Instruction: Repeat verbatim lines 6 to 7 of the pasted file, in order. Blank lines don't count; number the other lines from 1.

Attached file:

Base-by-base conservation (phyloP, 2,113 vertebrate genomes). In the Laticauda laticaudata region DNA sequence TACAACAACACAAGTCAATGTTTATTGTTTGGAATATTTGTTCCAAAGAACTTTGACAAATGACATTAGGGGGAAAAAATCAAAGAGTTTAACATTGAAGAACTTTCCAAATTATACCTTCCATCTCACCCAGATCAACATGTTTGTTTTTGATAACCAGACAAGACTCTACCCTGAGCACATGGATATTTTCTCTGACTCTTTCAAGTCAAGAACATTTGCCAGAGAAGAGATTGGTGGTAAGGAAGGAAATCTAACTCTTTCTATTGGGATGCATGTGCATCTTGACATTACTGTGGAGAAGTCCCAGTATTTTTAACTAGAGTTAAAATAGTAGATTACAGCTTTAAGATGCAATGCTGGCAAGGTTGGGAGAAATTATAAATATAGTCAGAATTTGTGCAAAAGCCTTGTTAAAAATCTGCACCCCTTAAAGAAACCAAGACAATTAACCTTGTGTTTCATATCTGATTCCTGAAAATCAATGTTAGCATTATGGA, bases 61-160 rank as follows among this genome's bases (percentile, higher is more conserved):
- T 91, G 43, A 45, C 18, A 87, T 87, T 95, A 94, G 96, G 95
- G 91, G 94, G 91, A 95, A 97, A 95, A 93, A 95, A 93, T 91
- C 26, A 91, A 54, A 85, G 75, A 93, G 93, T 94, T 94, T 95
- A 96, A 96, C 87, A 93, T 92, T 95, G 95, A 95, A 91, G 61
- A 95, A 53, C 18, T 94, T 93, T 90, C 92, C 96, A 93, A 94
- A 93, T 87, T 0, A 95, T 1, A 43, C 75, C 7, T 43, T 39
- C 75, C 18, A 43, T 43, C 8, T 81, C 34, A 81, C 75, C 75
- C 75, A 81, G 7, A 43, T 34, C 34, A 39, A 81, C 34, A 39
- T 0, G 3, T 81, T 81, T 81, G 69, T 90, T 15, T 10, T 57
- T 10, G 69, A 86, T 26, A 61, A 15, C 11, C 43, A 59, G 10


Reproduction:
- A 95, A 53, C 18, T 94, T 93, T 90, C 92, C 96, A 93, A 94
- A 93, T 87, T 0, A 95, T 1, A 43, C 75, C 7, T 43, T 39